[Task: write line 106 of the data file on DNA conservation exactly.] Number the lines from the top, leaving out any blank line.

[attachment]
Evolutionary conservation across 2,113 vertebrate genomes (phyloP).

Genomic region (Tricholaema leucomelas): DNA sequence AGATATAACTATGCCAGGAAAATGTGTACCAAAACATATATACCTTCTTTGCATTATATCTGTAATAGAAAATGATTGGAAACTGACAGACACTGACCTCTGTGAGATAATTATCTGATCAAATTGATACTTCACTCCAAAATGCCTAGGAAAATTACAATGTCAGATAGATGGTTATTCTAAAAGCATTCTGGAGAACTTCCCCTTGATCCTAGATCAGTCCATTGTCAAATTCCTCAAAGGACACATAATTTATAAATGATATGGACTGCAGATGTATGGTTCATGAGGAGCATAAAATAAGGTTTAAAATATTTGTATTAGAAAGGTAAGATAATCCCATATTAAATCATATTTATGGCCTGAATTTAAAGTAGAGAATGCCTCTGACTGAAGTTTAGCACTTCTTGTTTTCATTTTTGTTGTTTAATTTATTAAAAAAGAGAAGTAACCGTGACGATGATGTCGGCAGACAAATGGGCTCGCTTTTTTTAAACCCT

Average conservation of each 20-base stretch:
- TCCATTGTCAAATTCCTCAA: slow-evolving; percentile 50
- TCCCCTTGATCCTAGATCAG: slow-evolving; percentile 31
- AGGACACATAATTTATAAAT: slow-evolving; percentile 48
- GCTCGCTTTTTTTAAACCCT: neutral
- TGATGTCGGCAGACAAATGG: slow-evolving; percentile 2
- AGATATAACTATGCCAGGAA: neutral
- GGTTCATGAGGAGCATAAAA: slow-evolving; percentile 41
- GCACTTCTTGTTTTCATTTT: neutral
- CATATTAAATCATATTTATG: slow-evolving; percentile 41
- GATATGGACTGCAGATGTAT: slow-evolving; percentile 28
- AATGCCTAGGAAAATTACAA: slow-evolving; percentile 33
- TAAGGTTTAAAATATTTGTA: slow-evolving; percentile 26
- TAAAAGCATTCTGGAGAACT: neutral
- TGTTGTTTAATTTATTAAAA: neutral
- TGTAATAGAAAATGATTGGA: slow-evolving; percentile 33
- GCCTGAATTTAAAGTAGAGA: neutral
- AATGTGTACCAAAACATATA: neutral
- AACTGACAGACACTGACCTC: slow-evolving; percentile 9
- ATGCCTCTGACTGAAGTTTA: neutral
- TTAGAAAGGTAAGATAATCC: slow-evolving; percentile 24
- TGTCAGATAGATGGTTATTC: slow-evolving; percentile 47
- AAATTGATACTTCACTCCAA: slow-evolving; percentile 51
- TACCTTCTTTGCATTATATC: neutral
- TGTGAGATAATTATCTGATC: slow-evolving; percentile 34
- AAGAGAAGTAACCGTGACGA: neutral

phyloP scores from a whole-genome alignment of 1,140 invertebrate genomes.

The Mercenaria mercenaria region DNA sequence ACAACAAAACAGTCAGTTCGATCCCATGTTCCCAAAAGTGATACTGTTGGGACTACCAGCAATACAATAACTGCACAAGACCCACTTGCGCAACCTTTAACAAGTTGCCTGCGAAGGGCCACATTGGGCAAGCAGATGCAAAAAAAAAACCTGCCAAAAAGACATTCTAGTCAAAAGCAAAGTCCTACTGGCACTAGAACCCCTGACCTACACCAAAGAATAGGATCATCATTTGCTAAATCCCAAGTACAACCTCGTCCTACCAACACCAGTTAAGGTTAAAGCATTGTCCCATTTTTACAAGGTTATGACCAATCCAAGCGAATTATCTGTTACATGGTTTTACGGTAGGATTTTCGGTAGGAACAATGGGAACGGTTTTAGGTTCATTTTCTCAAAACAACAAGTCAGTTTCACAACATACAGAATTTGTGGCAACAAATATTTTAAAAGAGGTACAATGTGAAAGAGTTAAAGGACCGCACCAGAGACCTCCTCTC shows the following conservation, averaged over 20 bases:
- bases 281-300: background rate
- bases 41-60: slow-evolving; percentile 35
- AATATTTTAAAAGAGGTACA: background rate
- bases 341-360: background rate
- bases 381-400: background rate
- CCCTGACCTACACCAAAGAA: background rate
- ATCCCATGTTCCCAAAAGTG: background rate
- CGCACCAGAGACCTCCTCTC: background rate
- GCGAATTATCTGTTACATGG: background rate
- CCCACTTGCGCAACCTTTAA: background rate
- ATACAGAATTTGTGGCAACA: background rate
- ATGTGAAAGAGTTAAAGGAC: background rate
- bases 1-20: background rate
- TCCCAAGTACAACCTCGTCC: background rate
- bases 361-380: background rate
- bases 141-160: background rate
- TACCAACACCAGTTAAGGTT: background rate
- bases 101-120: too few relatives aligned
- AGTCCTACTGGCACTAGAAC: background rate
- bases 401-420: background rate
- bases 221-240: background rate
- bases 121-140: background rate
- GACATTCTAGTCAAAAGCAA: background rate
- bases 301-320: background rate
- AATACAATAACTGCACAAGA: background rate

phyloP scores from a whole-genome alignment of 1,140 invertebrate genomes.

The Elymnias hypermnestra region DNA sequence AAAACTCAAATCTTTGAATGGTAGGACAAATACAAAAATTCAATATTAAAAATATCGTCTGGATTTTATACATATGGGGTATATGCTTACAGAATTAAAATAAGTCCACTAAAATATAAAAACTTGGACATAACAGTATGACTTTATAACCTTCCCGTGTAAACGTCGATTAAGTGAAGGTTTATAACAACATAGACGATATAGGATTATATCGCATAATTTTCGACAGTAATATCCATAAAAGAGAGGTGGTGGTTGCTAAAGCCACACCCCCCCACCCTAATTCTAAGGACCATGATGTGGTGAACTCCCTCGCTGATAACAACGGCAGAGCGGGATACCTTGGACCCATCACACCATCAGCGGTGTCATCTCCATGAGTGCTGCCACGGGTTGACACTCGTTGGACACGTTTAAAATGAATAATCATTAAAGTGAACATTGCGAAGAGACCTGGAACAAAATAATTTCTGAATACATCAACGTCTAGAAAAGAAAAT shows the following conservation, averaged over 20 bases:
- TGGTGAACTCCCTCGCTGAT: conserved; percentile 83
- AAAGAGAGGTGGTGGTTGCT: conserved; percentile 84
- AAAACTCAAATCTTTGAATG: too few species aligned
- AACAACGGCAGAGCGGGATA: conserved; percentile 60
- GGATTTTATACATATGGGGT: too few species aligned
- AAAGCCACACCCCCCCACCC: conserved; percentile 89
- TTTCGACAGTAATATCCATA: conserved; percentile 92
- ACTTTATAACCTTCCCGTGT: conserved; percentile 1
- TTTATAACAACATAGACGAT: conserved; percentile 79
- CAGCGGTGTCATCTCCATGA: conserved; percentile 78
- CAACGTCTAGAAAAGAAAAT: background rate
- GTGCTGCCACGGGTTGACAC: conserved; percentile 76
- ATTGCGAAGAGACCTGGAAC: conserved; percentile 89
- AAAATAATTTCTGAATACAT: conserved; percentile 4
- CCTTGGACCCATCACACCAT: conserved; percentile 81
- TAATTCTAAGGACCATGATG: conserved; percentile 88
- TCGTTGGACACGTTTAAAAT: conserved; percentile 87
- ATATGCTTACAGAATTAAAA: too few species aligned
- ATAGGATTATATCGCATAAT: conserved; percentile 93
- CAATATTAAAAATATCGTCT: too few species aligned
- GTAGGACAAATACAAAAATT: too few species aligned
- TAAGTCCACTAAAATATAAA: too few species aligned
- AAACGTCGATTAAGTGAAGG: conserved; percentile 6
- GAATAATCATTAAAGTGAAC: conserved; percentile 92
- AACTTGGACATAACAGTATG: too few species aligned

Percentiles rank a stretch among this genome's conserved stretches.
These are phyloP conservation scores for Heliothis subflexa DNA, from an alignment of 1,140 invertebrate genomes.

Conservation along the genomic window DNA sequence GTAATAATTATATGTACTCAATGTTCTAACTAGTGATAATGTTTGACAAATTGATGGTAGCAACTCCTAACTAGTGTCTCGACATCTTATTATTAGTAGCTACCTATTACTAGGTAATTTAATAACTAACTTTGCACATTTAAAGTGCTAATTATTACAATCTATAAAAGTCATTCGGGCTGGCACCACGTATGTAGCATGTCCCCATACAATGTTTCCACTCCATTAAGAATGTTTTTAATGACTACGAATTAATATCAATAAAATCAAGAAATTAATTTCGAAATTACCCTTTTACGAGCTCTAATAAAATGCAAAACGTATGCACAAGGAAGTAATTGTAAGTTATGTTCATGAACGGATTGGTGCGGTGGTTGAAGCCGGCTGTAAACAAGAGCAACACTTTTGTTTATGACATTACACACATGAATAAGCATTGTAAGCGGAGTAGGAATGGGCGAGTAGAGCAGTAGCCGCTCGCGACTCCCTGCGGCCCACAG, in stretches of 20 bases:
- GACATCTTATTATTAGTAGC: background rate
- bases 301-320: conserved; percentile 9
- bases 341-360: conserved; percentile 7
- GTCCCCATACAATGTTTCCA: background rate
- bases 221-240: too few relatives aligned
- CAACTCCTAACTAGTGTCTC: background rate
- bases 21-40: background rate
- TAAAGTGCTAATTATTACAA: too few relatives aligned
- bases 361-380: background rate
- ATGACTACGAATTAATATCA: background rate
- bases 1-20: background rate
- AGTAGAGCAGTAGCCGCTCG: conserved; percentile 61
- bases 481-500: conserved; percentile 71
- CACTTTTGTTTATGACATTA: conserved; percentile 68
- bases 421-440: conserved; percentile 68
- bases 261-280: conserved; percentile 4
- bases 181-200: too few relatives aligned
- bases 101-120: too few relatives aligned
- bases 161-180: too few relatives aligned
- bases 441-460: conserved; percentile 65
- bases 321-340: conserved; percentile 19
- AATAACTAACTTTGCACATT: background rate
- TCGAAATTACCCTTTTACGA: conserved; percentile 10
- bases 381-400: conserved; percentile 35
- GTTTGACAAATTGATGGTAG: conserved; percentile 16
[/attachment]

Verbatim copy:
- bases 321-340: conserved; percentile 19